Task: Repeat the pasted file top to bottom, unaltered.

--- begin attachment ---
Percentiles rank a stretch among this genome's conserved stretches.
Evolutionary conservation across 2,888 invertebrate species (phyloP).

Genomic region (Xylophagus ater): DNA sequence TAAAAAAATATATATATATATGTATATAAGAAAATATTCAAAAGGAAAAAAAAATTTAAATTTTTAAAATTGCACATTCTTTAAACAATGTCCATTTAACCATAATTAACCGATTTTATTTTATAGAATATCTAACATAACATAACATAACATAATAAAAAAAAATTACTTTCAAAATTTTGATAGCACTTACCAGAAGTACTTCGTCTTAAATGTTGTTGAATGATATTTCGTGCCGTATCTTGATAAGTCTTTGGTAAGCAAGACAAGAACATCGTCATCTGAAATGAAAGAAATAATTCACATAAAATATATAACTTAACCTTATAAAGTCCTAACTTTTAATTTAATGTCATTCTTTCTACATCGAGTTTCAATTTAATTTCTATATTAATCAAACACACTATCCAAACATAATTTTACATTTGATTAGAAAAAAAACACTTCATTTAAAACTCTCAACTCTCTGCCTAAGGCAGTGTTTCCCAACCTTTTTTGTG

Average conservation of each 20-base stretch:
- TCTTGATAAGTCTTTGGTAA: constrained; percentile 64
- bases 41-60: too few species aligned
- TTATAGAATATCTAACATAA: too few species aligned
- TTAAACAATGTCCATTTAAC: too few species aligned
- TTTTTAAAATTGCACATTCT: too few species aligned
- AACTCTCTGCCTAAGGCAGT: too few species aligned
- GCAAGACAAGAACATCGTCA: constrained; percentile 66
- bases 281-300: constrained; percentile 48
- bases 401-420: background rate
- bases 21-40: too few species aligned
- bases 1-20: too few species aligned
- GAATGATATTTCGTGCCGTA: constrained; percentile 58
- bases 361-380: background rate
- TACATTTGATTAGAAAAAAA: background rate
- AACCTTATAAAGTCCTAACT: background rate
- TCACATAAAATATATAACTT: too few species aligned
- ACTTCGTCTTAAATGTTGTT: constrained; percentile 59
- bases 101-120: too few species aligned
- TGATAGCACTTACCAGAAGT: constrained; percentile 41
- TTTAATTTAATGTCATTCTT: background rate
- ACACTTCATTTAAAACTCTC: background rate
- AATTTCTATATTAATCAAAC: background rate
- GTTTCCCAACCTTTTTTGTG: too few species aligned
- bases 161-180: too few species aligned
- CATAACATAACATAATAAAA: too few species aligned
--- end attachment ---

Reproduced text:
Percentiles rank a stretch among this genome's conserved stretches.
Evolutionary conservation across 2,888 invertebrate species (phyloP).

Genomic region (Xylophagus ater): DNA sequence TAAAAAAATATATATATATATGTATATAAGAAAATATTCAAAAGGAAAAAAAAATTTAAATTTTTAAAATTGCACATTCTTTAAACAATGTCCATTTAACCATAATTAACCGATTTTATTTTATAGAATATCTAACATAACATAACATAACATAATAAAAAAAAATTACTTTCAAAATTTTGATAGCACTTACCAGAAGTACTTCGTCTTAAATGTTGTTGAATGATATTTCGTGCCGTATCTTGATAAGTCTTTGGTAAGCAAGACAAGAACATCGTCATCTGAAATGAAAGAAATAATTCACATAAAATATATAACTTAACCTTATAAAGTCCTAACTTTTAATTTAATGTCATTCTTTCTACATCGAGTTTCAATTTAATTTCTATATTAATCAAACACACTATCCAAACATAATTTTACATTTGATTAGAAAAAAAACACTTCATTTAAAACTCTCAACTCTCTGCCTAAGGCAGTGTTTCCCAACCTTTTTTGTG

Average conservation of each 20-base stretch:
- TCTTGATAAGTCTTTGGTAA: constrained; percentile 64
- bases 41-60: too few species aligned
- TTATAGAATATCTAACATAA: too few species aligned
- TTAAACAATGTCCATTTAAC: too few species aligned
- TTTTTAAAATTGCACATTCT: too few species aligned
- AACTCTCTGCCTAAGGCAGT: too few species aligned
- GCAAGACAAGAACATCGTCA: constrained; percentile 66
- bases 281-300: constrained; percentile 48
- bases 401-420: background rate
- bases 21-40: too few species aligned
- bases 1-20: too few species aligned
- GAATGATATTTCGTGCCGTA: constrained; percentile 58
- bases 361-380: background rate
- TACATTTGATTAGAAAAAAA: background rate
- AACCTTATAAAGTCCTAACT: background rate
- TCACATAAAATATATAACTT: too few species aligned
- ACTTCGTCTTAAATGTTGTT: constrained; percentile 59
- bases 101-120: too few species aligned
- TGATAGCACTTACCAGAAGT: constrained; percentile 41
- TTTAATTTAATGTCATTCTT: background rate
- ACACTTCATTTAAAACTCTC: background rate
- AATTTCTATATTAATCAAAC: background rate
- GTTTCCCAACCTTTTTTGTG: too few species aligned
- bases 161-180: too few species aligned
- CATAACATAACATAATAAAA: too few species aligned